19 How does hearing loss affect your language acquisition? Pre-lingually Deaf –These are people who become Deaf before they are able to acquire spoken language – Born Deaf or lose hearing before 18 months old.Post-lingually DeafThese are people who lose their hearing after they have already acquired language.Can happen at any age.
20 So how does this affect me? Noise-Induced Hearing LossPermanent damage to fillia in the inner ear.Caused by exposure to dangerous noise levels.Too loud and too longVery loud and sudden
21 A rule of thumb is if you can not understand someone talking to you in a normal speaking voice when they are an arm’s length away… it is too loud.
22 It is the decibel level that’s important…not whether you listen through speakers or earbuds. Loud music will cause damage no matter the source.
23 Examples of everyday decibel levels 60 dB Normal conversations or dishwashers80 dB Alarm clocks90 dB Hair dryers, blenders, lawnmowers100 dB MP3 players at full volume110 dB Concerts (any music genre), car racing and sporting events120dB Jet planes at take off130 dB Ambulances140 dB Gun shots, fireworks, and custom car stereos at full volume
24 85 dB is considered to be “safe” but even exposure for 8 hours at a time can cause damage. The greater the decibel level, the less time you can be exposed to it before damage occurs.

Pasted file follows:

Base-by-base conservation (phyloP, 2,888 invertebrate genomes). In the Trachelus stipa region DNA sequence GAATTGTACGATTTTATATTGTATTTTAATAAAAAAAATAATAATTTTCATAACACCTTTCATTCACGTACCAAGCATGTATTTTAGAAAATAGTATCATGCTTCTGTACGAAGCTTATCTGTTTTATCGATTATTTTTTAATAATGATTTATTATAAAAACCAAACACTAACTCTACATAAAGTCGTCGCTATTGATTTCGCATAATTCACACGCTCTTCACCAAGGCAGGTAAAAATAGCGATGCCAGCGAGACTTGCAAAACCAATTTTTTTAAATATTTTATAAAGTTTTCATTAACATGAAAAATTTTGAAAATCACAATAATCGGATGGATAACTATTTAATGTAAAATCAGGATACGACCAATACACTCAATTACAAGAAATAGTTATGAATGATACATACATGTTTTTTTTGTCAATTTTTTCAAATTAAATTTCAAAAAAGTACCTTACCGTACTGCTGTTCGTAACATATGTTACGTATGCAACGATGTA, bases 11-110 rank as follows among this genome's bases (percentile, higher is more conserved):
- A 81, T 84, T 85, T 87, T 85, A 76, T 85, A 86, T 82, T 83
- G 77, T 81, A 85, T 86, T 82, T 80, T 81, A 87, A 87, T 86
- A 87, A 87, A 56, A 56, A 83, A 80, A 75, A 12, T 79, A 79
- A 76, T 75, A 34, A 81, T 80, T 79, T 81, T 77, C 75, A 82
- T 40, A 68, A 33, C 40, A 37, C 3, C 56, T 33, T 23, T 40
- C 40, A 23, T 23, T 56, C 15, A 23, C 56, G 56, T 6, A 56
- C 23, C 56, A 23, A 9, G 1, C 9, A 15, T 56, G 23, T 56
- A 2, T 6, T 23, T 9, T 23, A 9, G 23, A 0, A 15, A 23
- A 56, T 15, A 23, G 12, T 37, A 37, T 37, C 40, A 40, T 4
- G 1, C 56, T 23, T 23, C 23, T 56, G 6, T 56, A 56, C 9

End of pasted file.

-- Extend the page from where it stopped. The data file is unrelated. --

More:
25 When you increase the decibels by 3 dB, the “safe” time is cut in half. Continued dB Permissible Time exposure 85 dB 8 hours 88 dB 4 hours 91 dB (lawnmower) 2 hours 94 dB 1 hour 97 dB 30 minutes 100 dB (MP3 full volume) 15 minutes 103 dB 7.5 minutes 106 dB 3.75 minutes 109 dB < 2 minutes 112 dB < 1 minute 115 dB (concerts) 30 seconds
26 iPod facts…At 70% of maximum volume, you can safely listen for 4.6 hours.At 80% of maximum volume, you can safely listen for 90 minutes.At full volume, you can only safely listen for 5 minutes.
27 One final thought on NIHL… Hearing loss developsover time and you may notnotice anything until it’s too late.
28 Cochlear Implants for Adults? It is generally agreed that the best adult candidates are those who:Have severe to profound hearing loss in both earsHave had limited benefit from hearing aidsHave no other medical problems that would make the surgery riskyHave a strong desire to be part of the hearing world and communicate through listening, speaking, and speechreadingHave lost their hearing after speech and language development
29 Cochlears for Children Children as young as 14 months of age have received cochlear implants, and the potential exists for successful implantation at younger ages.It is generally agreed that the best child candidates are those who:Have profound hearing loss in both earsHave had limited benefit from hearing aidsAre healthy and have no medical conditions that would make the surgery riskyAre involved (when able), along with their parents, in all the steps in the process
30 Children (cont.)Understand (when able), along with their parents, their role in the successful use of cochlear implantsHave (when able), along with their parents, realistic expectations**** for cochlear implant useAre willing to be actively involved in their habilitation/rehabilitationHave support from their educational program to emphasize the development of auditory skills****What is a realistic expectation?? What do you think?